In sixteenth-century Mosul (in today’s Iraq), there lived a Jewish girl who longed to be a Torah scholar. Facing discouraging obstacles, but gifted and persistent, she would not surrender her dreams to a life of enclosed domesticity. That girl was Osnat Barzani (1590−1670), and a new picture book written by Sigal Samuel and illustrated by Vali Mintzi relates the true story of the extraordinary woman’s life. Osnat and Her Dove is a rare work, one whose literary and artistic eloquence are as outstanding as its inspiring lesson that studying, teaching, and leading are not the exclusive province of men in the Jewish sphere.
There are no extraneous words or images in Osnat and her Dove; each page adds a layer to the reader’s insight into Osnat’s journey. The protagonist first appears on the title page as a young girl with long black braids holding a massive volume and looking upwards, an indicator that she will find ways to use her intellect. A visual clue of her current environment appears when she looks out a window at the busy street: a man walks with books while a woman headed in the opposite direction carries a baby on her back and another child clings to her dress. To reinforce this message about the community’s hierarchy, Mintzi shows a mother bird followed by her chicks. Will Osnat be able to alter her own path, given the inflexible expectations that surround her?
Osnat refuses to marry anyone who will not accommodate her desire to study. Despite some initial resistance, her father, Rabbi Samuel Barzani, ultimately supports her in this demand. Jacob, Osnat’s husband, becomes a true partner, enabling her to both raise a family with him and continue her Torah study. Samuel does not offer an unrealistic picture of Osnat’s success, which is clearly only possible because her father and then her husband are unusually supportive. Osnat herself is aware of her own exceptionalism. When Jacob dies, even while she grieves, Osnat aspires to take control of herself and of her husband’s legacy. Her male students accept her authority and the yeshiva, founded by her father and then led by her husband, continues to thrive. “No one had ever heard of a woman leading a yeshiva anywhere in the world.” To Osnat, those words are only a challenge to be confronted with her own internal strength and understanding of the Torah.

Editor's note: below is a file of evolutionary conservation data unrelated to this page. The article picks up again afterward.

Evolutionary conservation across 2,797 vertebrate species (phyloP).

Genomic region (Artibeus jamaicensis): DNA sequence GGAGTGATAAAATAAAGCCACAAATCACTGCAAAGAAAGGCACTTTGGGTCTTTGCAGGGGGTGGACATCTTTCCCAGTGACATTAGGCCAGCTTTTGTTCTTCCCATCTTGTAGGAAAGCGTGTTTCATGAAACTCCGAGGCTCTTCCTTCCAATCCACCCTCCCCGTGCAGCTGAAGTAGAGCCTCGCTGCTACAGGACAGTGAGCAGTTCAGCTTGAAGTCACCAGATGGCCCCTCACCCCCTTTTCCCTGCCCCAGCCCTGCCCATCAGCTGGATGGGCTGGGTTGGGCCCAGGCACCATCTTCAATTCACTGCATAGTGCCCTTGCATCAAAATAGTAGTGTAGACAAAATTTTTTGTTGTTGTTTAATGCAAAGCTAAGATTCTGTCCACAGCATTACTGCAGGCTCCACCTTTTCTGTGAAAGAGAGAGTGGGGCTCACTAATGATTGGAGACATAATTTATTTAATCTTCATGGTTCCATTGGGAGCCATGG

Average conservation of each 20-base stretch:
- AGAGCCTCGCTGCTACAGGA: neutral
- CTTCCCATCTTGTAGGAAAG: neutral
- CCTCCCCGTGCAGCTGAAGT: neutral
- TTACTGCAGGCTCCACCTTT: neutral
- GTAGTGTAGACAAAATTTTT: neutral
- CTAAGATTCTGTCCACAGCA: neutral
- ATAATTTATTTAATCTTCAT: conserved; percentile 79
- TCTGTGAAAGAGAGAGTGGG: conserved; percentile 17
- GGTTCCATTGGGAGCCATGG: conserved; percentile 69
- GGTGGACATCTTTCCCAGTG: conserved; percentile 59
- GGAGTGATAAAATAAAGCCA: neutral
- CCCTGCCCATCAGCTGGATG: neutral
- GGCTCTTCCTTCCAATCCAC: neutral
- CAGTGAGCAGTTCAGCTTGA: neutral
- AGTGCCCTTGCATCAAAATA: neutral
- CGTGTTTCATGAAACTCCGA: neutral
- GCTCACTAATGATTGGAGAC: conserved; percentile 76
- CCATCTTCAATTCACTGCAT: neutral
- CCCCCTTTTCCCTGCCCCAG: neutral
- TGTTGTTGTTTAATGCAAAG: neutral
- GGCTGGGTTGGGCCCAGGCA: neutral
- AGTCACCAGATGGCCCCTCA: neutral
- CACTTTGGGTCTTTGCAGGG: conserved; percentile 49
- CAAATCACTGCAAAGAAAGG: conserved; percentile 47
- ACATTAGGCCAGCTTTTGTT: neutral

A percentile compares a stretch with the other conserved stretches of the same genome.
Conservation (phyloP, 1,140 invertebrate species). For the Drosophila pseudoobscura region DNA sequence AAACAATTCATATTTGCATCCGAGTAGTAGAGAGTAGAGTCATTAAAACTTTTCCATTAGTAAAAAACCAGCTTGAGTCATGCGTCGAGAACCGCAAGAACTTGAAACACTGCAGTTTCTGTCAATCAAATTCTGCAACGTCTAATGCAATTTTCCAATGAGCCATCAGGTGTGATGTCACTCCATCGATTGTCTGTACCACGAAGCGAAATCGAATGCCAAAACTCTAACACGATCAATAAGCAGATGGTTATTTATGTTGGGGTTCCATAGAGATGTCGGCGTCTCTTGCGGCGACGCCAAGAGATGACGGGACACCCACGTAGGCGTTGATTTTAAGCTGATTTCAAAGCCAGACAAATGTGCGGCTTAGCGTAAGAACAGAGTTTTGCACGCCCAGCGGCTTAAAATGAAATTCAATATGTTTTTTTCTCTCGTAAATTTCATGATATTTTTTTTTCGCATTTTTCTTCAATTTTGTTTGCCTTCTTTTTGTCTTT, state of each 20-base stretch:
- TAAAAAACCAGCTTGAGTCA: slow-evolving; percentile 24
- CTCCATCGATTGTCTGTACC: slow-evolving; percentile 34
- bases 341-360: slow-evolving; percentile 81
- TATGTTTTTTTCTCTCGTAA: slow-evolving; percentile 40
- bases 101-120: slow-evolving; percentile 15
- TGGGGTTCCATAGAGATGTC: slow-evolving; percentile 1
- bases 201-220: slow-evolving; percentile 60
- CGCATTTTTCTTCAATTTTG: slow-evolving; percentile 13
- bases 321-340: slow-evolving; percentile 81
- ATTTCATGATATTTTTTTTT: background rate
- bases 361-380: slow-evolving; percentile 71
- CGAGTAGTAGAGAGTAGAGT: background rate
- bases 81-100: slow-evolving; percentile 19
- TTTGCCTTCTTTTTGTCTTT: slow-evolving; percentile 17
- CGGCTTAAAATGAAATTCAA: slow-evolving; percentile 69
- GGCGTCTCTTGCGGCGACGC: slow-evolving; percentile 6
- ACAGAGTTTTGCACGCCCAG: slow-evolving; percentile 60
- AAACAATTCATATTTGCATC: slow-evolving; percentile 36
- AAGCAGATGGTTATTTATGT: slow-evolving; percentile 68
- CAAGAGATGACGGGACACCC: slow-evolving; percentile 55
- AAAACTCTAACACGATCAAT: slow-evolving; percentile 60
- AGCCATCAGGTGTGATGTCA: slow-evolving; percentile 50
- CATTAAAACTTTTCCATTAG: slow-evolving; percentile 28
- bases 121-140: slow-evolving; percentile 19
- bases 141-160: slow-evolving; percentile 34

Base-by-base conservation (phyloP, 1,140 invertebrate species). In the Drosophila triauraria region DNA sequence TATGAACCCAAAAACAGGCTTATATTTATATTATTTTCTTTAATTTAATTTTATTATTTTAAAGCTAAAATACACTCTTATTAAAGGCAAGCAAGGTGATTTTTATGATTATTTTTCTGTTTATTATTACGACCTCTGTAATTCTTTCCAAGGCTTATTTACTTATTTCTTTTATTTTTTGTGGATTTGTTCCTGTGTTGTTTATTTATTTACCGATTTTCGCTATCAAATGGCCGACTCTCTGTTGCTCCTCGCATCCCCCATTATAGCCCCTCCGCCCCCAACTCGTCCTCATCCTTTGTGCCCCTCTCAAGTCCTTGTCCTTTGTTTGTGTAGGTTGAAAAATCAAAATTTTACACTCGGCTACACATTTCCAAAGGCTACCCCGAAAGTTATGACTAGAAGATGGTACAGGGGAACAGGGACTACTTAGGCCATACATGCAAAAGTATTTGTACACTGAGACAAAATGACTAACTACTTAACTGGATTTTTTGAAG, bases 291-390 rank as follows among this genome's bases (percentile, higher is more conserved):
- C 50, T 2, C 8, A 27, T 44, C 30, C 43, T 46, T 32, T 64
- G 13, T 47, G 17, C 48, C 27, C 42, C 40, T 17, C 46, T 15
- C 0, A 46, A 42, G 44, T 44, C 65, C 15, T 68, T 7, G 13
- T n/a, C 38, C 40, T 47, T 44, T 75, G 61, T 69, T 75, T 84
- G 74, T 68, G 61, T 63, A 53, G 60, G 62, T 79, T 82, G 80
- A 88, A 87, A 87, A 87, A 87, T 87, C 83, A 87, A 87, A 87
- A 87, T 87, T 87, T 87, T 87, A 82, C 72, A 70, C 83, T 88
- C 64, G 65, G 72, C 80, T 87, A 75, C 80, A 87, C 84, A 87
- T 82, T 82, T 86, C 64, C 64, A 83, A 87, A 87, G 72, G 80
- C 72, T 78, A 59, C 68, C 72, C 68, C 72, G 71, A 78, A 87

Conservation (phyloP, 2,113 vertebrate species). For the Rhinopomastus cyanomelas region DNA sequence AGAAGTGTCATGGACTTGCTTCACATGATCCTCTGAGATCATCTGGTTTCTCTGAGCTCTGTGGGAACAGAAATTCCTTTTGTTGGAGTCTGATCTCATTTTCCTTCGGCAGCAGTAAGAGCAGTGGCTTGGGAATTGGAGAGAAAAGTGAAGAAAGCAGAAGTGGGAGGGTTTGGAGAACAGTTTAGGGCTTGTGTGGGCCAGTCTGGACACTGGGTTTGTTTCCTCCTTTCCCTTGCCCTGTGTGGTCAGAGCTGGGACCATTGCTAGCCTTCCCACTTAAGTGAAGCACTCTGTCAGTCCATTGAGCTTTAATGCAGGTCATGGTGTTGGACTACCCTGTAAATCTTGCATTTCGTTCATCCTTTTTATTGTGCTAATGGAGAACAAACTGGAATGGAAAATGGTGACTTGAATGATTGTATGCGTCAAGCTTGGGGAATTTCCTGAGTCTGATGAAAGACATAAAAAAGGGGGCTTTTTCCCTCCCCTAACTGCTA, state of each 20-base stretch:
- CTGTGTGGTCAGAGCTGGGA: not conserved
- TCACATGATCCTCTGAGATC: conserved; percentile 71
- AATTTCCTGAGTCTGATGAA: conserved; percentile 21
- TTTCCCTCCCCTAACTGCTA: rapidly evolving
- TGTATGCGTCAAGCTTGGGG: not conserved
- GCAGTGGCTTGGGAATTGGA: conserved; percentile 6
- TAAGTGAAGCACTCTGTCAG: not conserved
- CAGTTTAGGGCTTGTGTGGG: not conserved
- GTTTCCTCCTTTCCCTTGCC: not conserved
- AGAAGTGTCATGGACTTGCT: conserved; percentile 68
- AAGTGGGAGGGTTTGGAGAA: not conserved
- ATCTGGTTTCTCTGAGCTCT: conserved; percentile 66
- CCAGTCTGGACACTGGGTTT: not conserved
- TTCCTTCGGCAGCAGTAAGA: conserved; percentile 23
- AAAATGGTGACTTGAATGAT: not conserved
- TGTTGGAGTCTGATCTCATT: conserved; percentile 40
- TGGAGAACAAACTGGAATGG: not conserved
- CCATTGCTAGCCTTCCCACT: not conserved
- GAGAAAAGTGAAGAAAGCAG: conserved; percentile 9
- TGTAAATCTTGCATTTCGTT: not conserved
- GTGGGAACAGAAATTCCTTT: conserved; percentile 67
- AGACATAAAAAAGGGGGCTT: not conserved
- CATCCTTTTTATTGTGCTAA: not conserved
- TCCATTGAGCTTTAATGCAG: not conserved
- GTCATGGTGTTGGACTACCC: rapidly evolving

Osnat’s father is a constant presence, even after his death. When she dreams of him, his wordless smile encourages her to pursue her goals. When she enacts her destiny by teaching her male students, speaking Hebrew words to them, “[s]he felt comforted, as if her father were close by.” Scenes combining the intellectual and mystical sides of Osnat integrate these aspects of her character, making it clear to readers that learning Torah comes from both her heart and her mind. The dove of the book’s title becomes a recurrent motif, perched on Osnat’s arm at her wedding and posed on the carpet of the yeshiva where she teaches. When it appears that a hunter has killed the dove, Osnat miraculously heals the bird, adding to the respect and awe surrounding her: “Rabbis from near and far began sending her letters. One called her, ‘my mother, my rabbi.’” As incredible as her healing powers is Osnat’s ability to dissolve entrenched opposition to her gender.
Mintzi’s illustrations have an astonishing beauty. Dark blue backgrounds and white stars give a feeling of illuminated mystery, while interior scenes convey domestic activity and intense Torah study in colors as bright as a medieval manuscript. In addition to being a rabbi and a scholar, Osnat is a daughter, wife, and mother; her young children accompany her as she teaches and learns. This remarkable book conveys both Osnat’s unusual life, full of contradiction, and the truth about women’s potential. When encouraged to flourish, Osnat and others like her can heal the world.
This highly recommended book includes an author’s note with additional historical context.
Emily Schneider writes about literature, feminism, and culture for Tablet, The Forward, The Horn Book, and other publications, and writes about children’s books on her blog. She has a Ph.D. in Romance Languages and Literatures.